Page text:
"Even Dave Peters is able to produce tons of phylogenetic trees, but that is not science. What side of the barricade is yours?"

      Peters judges his results based on subjective criteria like "a gradual accumulation of traits" and "sister taxa that look like each other", oh and his misunderstanding that less MPTs means a more accurate analysis. Whereas I'm just using the agreed upon objective standard of tree length for my method.

      "It seems that you have been unable to realize that even if your procedure "works" in this case, or even in a million cases, it does not represent a sufficient generalization which could justify its use."

      You're right, I am unable to realize that. What you just described is the exact philosophy of inductive reasoning, which much if not all of science depends on. If a process works in its first million cases, of course we'd all use it. You'd have to be irrationally stubborn to not do so at that point.

      The second analysis checked 3.3 trillion (3,305,098,469,748) trees in 29 hours 4 minutes, and still never found trees longer than 12142. Without macros I can't even run an analysis from a tree in RAM longer than that. While nothing's ever proof in induction, I'd say that's additional evidence my method works.

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    10. Science, strictly speaking, has nothing to do with induction. We don't infer that the sun will rise tomorrow from the fact that it's done so throughout recorded history; that is merely enough to let us form a hypothesis, not to test it. Instead, we deduce that the sun will rise tomorrow from the theory of relativity and the conservation of energy. We'll test it tomorrow morning by observation, not by induction.

      However, you've just tested the hypothesis that there are shorter trees over 3.3 trillion times. Clearly, with this dataset, your method remains in the running at the very least.

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    11. On the minimum length standard:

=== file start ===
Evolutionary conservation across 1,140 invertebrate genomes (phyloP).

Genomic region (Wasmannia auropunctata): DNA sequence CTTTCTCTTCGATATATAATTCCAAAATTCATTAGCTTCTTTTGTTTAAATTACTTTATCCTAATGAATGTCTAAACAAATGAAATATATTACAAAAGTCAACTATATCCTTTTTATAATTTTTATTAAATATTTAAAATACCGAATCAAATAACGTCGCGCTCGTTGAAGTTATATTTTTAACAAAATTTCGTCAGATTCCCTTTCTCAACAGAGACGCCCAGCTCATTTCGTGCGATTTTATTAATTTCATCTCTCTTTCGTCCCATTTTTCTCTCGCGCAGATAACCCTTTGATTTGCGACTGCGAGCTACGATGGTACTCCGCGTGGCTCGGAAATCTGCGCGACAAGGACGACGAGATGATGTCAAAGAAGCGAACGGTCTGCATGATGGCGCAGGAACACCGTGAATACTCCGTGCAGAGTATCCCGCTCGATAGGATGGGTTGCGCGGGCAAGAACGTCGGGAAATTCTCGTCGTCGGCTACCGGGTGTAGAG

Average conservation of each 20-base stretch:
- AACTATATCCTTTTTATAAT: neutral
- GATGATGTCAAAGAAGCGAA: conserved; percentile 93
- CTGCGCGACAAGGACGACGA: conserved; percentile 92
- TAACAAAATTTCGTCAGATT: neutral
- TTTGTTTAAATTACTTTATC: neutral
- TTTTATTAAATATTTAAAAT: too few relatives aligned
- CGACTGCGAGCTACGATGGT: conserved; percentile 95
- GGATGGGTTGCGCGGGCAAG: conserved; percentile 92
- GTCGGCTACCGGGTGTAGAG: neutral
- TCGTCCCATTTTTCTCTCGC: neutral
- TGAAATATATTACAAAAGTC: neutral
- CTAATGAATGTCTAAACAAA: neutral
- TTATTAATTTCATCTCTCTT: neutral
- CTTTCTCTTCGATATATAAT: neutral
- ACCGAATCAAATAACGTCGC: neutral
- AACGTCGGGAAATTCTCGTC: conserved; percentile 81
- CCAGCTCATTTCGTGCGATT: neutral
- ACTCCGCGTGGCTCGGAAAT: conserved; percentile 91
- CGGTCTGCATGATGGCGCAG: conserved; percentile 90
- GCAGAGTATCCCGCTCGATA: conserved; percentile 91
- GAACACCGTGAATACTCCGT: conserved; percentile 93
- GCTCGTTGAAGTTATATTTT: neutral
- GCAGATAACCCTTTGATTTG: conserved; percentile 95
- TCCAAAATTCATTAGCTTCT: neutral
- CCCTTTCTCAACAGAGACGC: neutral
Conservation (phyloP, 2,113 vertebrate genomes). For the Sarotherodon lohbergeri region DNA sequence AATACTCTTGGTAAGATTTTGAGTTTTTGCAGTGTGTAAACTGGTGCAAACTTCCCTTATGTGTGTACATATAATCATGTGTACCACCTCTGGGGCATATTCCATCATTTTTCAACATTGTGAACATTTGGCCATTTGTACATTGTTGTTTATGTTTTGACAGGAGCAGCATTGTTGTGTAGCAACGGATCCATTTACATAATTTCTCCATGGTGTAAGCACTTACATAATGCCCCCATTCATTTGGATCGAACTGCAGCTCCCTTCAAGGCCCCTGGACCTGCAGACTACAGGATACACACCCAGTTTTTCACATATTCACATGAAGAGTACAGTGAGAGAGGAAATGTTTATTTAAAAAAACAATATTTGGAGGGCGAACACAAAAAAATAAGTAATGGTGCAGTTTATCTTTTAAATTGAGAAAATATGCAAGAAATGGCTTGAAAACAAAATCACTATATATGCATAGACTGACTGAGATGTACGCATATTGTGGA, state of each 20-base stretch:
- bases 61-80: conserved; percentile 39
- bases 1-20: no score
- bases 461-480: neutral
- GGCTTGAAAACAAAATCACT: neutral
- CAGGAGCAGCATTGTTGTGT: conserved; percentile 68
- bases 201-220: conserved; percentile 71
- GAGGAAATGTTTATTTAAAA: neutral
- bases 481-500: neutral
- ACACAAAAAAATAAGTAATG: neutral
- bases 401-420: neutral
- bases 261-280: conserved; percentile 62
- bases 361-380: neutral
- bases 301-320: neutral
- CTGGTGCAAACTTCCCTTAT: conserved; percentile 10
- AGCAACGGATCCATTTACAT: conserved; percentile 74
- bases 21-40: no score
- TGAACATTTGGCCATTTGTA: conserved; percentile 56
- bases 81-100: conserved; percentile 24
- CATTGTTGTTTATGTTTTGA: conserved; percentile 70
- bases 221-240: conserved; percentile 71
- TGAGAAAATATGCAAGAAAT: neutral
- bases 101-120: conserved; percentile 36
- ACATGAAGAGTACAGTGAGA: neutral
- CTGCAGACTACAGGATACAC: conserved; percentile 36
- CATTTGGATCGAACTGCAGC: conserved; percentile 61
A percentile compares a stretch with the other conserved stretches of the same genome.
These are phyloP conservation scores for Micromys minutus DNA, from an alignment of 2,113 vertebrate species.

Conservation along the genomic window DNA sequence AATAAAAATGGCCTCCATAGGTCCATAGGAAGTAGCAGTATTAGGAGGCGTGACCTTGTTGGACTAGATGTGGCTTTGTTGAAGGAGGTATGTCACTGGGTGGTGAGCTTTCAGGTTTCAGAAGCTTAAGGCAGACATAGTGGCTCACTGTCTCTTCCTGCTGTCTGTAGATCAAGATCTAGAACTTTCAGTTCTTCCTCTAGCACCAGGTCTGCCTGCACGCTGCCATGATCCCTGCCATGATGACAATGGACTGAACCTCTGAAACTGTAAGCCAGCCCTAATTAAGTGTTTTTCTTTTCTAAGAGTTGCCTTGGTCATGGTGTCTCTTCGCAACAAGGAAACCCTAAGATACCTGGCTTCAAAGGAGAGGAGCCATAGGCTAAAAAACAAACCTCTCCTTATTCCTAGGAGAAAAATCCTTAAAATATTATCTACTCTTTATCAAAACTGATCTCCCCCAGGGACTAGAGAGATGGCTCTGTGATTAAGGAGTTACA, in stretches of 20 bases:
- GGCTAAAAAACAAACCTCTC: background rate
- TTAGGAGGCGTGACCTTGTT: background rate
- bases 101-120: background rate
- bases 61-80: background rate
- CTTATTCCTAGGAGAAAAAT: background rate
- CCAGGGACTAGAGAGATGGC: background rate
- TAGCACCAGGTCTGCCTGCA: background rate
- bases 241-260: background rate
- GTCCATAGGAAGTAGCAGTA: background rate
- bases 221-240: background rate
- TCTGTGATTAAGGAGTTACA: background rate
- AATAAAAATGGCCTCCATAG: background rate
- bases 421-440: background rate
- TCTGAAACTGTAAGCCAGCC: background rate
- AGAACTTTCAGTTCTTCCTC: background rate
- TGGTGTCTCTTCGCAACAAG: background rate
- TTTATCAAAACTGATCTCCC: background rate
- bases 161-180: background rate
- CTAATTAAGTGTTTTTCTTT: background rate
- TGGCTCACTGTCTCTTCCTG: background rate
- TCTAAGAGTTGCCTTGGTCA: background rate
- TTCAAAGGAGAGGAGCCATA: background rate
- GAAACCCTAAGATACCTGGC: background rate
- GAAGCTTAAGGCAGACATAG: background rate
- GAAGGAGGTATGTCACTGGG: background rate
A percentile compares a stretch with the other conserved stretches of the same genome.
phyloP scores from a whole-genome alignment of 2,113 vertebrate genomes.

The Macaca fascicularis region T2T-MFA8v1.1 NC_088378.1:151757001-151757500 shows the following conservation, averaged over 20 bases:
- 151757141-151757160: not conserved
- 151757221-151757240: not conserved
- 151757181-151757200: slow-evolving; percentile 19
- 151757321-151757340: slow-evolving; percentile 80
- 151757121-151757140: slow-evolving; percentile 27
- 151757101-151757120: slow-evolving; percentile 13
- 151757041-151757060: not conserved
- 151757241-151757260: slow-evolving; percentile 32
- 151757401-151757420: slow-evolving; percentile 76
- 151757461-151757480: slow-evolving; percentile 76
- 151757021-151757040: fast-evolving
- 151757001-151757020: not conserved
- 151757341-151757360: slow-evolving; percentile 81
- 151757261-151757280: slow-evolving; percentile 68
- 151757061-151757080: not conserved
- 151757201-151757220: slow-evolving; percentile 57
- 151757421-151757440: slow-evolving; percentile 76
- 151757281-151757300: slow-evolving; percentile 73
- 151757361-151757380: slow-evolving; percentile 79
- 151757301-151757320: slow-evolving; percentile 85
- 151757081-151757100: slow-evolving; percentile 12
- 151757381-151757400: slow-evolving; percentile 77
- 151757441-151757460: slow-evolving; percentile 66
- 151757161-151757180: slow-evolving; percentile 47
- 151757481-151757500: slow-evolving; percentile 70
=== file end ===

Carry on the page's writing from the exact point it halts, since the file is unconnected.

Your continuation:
Gregory S. Paul has questioned whether minimum length works with parallel evolution and/or reversals while losing flight.

      I am not a paleontologist, so I may have missed something. Are there any studies comparing osteological and molecular trees for paleognath birds? Because that could shed light on whether there's any major exception to minimum length, and if so, whether there's some way to re-weight certain changes.

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    12. I guess I'm curious -- I'm really interested in the conversation that unfolded above, but disappointed Andrea stepped out of the conversation.
      I would be interested to know how we could demonstrate that this method DOESN'T work -- basically, just picking multiple data sets and letting analyses keep running over and over to see what the outcomes are?

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    13. Andrea, this is how I always do it in PAUP*.

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  2. Fortunately, the distinction between polymorphism (weird that you call it "variation polymorphies", I've never seen that before) and partial uncertainty ("uncertainty polymorphies") does not have any effect on tree search. It can drastically change tree length though. If there's any polymorphism in your matrix, the lengths given by TNT and by Mesquite for the same tree will never match up; those given by Mesquite will always be longer, because Mesquite always distinguishes polymorphism from partial uncertainty (the former adds steps within terminal branches, the latter does not), while TNT always treats the former as the latter. PAUP* can be set to all three options.

    I use Mesquite instead of NDE because Mesquite can edit matrices, display trees, let you mess with topologies and branch lengths, reconstruct the evolution of characters on trees, and much else.

    These symbols would all work fine in PAUP[*]

    Sort of. While lots of people seem to believe that "-" means "inapplicable", as far as PAUP* is concerned it means "gap in a molecular sequence". By default, PAUP* is set to treat gaps as missing data, but make sure you haven't set it to treat gaps as a 5th base/21st amino acid, because that's the other available setting.

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    1. I should perhaps make explicit that there's no software which treats inapplicable scores as anything but missing data. Using a different symbol serves only the readers, not the software.

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    1. Where I have the time to write it. What do you, the public, want? A look at a subgroup and the steps it takes to change topologies? How new taxa interact with the Lori matrix? Something else?